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- 1.Alistair Cockburn, Agile Software Development ( New York, NY: Addison-Wesley, 2001 ), p. 169.Google Scholar
- 2.Amr Elssamadisy, “XP On A Large Project—A Developer’s View,” http://www.xpuniverse.com/2001/pdfs/EP202.pdf paper presented at the 2001 XP Universe conference.
- 3.Ibid. We analyze the paper containing this quote and the last in the “Painting Over the Cracks” section in this chapter.Google Scholar
- 4.As we explored in Chapter 5, this has proved to be the case generally in XPGoogle Scholar
- 5.See the section “Extreme Programming in Theory” in Chapter 1 for a brief description of pair rotation. Also see Chapter 6.Google Scholar
- 6.Presentations are useful to bring the design to life and communicate it effectively to developers. Writing the design down (and keeping it up-to-date) can also save a lot of wasted work and misunderstanding.Google Scholar
- 7.Amr Elssamadisy, op. cit., p. 5.Google Scholar
- 10.At least, it’s vital in XP because the practices are taken to extremes.Google Scholar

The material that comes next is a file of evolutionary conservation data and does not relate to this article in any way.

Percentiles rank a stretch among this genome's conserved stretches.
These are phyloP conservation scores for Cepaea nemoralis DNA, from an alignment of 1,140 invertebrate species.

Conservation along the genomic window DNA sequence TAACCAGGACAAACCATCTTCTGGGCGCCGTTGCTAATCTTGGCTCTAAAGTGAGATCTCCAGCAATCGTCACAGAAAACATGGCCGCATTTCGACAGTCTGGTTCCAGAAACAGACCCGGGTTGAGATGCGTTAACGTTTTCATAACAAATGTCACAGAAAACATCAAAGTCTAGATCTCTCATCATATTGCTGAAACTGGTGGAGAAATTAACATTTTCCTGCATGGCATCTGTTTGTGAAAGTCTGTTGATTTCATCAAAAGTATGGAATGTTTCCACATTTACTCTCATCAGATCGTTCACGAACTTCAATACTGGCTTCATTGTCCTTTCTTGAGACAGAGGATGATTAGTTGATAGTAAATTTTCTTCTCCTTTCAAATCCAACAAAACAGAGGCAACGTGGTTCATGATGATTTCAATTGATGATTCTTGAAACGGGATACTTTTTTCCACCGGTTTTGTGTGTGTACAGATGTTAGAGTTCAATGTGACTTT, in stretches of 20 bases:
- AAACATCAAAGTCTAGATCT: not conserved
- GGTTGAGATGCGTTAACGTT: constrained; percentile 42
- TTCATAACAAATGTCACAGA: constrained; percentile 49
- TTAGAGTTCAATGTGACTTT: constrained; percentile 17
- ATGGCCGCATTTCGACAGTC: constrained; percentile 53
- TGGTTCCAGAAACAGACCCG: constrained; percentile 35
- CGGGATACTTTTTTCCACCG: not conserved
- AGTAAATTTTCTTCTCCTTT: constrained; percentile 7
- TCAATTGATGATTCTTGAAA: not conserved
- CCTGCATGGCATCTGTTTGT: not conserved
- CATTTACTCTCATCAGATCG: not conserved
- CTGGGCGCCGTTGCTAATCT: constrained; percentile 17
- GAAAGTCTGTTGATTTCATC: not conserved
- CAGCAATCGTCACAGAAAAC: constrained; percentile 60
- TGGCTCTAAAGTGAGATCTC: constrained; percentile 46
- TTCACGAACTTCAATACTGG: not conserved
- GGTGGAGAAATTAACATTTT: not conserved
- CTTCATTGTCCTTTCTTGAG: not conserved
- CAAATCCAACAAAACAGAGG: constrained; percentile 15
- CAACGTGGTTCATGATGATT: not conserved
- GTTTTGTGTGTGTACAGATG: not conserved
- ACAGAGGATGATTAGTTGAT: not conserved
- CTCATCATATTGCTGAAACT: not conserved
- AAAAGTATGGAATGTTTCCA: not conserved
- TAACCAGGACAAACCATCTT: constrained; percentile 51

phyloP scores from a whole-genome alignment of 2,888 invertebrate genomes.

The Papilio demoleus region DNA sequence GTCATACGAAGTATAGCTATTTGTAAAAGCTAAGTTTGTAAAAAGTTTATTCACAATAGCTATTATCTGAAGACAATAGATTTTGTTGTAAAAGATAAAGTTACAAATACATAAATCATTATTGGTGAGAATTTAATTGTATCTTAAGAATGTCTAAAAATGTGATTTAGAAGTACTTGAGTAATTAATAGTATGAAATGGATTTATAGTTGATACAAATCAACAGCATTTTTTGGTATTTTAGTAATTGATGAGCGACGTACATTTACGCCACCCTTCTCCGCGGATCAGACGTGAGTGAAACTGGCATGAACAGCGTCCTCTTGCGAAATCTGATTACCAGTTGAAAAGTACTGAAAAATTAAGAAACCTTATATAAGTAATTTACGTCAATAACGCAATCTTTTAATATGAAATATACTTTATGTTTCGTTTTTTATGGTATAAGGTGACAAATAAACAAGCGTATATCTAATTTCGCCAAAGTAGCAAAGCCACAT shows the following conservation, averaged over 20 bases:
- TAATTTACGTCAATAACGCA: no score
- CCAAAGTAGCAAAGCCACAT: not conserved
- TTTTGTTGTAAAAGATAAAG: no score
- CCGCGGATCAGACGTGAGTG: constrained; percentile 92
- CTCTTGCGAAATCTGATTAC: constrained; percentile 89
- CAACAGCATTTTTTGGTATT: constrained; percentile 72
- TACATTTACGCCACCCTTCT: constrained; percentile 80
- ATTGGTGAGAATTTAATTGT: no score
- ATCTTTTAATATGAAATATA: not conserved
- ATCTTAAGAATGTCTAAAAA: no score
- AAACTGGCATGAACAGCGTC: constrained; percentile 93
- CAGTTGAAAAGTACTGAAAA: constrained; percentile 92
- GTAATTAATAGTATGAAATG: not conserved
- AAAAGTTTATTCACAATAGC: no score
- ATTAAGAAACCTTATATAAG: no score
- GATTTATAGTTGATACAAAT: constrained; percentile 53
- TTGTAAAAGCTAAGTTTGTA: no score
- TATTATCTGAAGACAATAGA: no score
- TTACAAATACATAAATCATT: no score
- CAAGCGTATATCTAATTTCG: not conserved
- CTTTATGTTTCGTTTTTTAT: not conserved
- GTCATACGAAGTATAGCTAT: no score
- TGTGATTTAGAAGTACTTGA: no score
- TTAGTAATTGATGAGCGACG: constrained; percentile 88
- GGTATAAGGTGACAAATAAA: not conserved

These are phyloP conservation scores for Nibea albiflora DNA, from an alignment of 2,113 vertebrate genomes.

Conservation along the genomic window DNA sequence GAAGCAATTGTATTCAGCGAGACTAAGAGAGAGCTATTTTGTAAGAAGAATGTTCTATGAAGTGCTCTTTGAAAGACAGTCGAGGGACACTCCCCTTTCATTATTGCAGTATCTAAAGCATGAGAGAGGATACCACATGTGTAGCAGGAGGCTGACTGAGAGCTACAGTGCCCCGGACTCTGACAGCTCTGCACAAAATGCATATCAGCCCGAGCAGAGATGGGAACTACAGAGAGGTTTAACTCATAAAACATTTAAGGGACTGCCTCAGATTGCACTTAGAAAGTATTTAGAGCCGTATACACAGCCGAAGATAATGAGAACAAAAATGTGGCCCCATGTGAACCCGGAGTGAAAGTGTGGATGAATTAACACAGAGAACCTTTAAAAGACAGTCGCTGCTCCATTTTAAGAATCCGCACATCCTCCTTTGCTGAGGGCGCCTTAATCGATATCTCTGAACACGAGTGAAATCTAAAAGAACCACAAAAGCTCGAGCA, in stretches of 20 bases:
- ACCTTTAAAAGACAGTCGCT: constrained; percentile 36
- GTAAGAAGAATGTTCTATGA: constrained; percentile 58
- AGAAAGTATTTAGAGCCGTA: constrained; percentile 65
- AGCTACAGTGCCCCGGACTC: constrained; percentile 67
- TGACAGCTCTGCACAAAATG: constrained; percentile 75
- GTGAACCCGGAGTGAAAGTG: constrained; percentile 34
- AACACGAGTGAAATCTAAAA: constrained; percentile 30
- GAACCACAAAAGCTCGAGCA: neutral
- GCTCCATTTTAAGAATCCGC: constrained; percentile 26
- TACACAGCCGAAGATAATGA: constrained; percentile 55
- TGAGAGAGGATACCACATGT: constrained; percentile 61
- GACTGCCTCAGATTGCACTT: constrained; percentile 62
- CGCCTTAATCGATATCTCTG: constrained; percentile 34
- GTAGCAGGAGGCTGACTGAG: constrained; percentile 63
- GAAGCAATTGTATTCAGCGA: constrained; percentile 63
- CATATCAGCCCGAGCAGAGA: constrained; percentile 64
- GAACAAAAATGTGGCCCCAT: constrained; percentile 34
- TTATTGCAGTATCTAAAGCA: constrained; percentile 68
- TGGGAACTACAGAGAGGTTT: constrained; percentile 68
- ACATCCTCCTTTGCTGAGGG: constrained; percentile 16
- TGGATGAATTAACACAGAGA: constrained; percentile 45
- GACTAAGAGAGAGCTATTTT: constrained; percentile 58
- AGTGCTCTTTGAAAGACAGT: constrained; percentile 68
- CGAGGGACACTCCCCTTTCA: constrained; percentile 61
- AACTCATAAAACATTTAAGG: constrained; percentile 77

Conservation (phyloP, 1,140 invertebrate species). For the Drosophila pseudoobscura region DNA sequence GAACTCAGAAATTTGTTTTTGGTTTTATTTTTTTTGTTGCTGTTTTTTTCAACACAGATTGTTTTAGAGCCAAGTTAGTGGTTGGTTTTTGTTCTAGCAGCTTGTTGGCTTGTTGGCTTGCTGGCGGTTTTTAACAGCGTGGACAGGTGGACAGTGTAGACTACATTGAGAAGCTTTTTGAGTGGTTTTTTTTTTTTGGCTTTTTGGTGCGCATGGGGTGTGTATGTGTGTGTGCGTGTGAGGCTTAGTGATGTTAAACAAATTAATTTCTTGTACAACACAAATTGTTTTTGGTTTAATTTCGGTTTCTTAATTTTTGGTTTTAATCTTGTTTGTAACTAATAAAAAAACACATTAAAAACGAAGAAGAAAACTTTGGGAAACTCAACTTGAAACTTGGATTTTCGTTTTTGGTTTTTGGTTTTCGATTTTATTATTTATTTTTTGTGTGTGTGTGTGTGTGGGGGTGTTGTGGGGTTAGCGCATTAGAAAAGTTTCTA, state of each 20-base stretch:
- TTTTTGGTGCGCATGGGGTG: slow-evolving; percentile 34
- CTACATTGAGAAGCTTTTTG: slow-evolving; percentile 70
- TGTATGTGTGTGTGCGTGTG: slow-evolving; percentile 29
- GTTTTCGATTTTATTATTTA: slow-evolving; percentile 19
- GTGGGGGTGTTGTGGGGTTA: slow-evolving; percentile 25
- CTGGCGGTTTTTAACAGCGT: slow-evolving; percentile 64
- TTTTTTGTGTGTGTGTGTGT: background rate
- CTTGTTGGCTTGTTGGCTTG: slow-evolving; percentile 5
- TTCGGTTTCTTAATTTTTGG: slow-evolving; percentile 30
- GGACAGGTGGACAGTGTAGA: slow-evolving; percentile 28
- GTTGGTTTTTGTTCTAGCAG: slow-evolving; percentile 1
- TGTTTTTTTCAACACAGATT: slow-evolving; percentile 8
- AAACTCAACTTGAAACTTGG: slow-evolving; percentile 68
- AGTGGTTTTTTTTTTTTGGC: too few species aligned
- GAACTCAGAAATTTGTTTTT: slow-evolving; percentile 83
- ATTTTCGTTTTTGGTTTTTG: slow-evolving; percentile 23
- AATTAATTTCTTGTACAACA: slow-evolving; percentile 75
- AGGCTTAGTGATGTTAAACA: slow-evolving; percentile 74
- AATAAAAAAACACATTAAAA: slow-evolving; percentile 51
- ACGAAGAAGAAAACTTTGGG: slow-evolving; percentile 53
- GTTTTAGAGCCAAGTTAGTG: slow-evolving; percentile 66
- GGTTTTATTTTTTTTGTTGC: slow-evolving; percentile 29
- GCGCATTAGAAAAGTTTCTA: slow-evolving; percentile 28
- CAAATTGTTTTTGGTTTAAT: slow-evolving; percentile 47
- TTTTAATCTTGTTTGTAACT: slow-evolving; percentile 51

- 11.Amr Elssamadisy, op. cit., p. 4.Google Scholar
- 14.The XP mantras “you aren’t gonna need it,” “Do The Simplest Thing That Could Possibly Work,” and “[Don’t do a] Big Design Up Front” are all described variously throughout this book.Google Scholar
- 15.The first 90% is always easy. Fear might be the mind-killer, but it’s that second 90% that is always the killer on software projects. To (mis)quote Marvin the Paranoid Android from Douglas Adams’ The Restaurant at the End of the Universe “The first 90% was the worst. The second 90%, that was the worst too. After that we went into a bit of a decline….”Google Scholar
- 16.Kent Beck posting to OTUG (http://www.rational.com), subject: “XP and the real world,” March 1, 1999.
- 17.Pete McBreen, Questioning Extreme Programming ( New York, NY: Addison-Wesley, 2002 ), p. 87.Google Scholar
- 19.One of Doug’s favorite mental images is to imagine emergent architecture on something like a really big jet-fighter project. Developed over a decade or so by multiple companies, with multiple teams participating within each company, all geographically distributed, building real-time embedded software that has to respond in the millisecond/microsecond time frame or people die—really quickly.Google Scholar
© Matt Stephens and Doug Rosenberg 2003